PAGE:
Less is more with mini habits
What is an ocean but a multitude of drops – David Mitchell
I am writing this post from Chang Mai, Thailand. For those of your who don’t know, Thai New Year, called “Songkran” is celebrated between the 13th and 15th of April every year. It is the year 2557 in Thailand as it follows the Buddhist calendar. Songkran is a three-day festival involving water fights and lots of parties.
It is almost 16 weeks since our new year. Did you make any resolutions? If so how are they going for you? If you are like 92% of people (see here) you have probably already failed.
What I ask of you is not to wait until next New Year to try again.
Take action today.
Why new habits fail.
- Lack of motivation
- Unclear goals
- Unrealistic expectations
- Poor planning
- Too difficult
- Lack of social support/accountability
- Goal scares them
If you rely solely on motivation you will fail. The simple reason for this is that your energy and motivation levels vary day to day.
We all dream of all these over ambitious goals at the start of the year but how many of them are completed by the end of the year?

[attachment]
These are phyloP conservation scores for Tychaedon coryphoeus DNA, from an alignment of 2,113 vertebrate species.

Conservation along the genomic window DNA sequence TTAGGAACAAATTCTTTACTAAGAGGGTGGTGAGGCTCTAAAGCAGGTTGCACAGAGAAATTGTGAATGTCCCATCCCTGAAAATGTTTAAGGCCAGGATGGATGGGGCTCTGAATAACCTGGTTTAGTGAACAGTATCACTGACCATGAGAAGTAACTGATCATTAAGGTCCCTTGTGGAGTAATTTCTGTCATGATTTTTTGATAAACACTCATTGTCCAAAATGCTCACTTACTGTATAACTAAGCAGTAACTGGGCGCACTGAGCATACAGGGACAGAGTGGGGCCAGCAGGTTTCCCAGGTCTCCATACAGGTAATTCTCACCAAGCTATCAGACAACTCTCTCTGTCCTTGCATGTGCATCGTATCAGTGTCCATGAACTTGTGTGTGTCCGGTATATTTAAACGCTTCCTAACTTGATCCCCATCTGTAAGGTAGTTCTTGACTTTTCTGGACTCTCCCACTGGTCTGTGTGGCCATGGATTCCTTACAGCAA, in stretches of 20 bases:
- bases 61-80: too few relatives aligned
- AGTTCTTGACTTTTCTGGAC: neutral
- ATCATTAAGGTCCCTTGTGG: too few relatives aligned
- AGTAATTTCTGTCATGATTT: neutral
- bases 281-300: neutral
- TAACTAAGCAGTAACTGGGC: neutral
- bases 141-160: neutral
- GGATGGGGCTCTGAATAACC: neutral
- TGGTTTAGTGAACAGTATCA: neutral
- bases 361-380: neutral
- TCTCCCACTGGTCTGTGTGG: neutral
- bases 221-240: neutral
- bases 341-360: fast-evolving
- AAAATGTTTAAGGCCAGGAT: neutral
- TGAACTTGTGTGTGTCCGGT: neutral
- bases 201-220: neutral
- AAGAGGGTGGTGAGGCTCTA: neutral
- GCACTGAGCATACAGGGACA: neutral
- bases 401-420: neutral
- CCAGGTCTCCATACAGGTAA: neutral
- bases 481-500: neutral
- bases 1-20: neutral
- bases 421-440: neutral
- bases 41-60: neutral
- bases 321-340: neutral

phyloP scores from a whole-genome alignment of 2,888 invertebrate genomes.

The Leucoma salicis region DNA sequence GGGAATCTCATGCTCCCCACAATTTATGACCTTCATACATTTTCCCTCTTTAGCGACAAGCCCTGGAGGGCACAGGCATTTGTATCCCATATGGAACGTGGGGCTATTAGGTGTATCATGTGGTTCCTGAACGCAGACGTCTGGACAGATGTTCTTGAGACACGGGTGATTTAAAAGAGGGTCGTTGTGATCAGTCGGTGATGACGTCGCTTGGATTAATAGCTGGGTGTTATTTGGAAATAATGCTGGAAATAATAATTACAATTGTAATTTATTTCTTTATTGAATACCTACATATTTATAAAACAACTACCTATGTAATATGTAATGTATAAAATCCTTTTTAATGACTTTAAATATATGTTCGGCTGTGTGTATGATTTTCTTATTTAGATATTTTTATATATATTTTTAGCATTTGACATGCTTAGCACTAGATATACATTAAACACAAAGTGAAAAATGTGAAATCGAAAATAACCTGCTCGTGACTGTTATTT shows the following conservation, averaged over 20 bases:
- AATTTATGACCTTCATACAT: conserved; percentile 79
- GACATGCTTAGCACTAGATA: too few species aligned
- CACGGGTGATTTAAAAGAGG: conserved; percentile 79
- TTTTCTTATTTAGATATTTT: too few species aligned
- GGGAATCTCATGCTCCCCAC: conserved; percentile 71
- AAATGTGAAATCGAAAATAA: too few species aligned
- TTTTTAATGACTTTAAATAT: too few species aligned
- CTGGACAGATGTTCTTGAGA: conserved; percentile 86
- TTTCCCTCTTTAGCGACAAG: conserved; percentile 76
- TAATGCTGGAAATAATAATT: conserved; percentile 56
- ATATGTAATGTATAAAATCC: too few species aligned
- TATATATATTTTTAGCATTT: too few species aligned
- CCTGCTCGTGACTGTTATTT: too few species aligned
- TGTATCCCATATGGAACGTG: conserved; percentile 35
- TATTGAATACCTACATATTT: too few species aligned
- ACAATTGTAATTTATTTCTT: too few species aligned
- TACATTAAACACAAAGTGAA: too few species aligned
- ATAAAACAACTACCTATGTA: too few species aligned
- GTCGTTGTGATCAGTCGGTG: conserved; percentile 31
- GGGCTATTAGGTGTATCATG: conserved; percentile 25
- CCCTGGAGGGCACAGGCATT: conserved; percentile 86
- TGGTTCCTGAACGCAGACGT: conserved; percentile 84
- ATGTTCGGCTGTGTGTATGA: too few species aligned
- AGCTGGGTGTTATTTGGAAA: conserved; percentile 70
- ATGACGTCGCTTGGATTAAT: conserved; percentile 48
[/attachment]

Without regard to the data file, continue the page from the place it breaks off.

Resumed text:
I used to always write a dozen or so goals. Mastering the Olympic lifts, learning a language, running a marathon are just a few that I used to plan to perfect. I still have come nowhere near to completing any of them. The problem with my goals was expecting too much too soon.
Introducing mini habits
“The perfect foundation for doing more of something is having an existing habit of that behavior” Stephen Guise.
Mini habits work by stacking the deck in your favor. This provides easy wins from the onset and helps you gain momentum and confidence with your new habit.
Author of the mini habit system, Stephan Guise recommends making your mini habits laughably easy. He recommends one pushup as a mini habit to the habit of exercising regularly. It takes about 1 second to complete making it laughably easy. For those of you who cannot do a full pushup, try a pushup from the knees.
“Knowledge is nothing without action”. – Unknown
Some days you will only do one pushup, but many times you will complete more reps. You will start to be active everyday consistently. Instead of opting out because a 45 minute gym session is too daunting.
I have started using his recommendation of writing 50 words every day. In the past I would miss days because I felt I wouldn’t write enough. Some days I write 50 words, on other days I will write over 1,000.
The key here is that I am now writing everyday!
8-step guide to mini habits.
The following 8 step guide comes from “Mini Habit: Smaller Habits, Bigger Results”
Step 1: Choose your mini habits and habit plan
First choose the habits you want to form. If you want to read 40 pages every day, your mini habit could be to read 2 pages every day.It is recommended not to choose anymore than 3 mini habits at a time.
It can be difficult for some people to focus solely on one habit and focus on that for 30-60 days.Implement your new habit(s) for one week.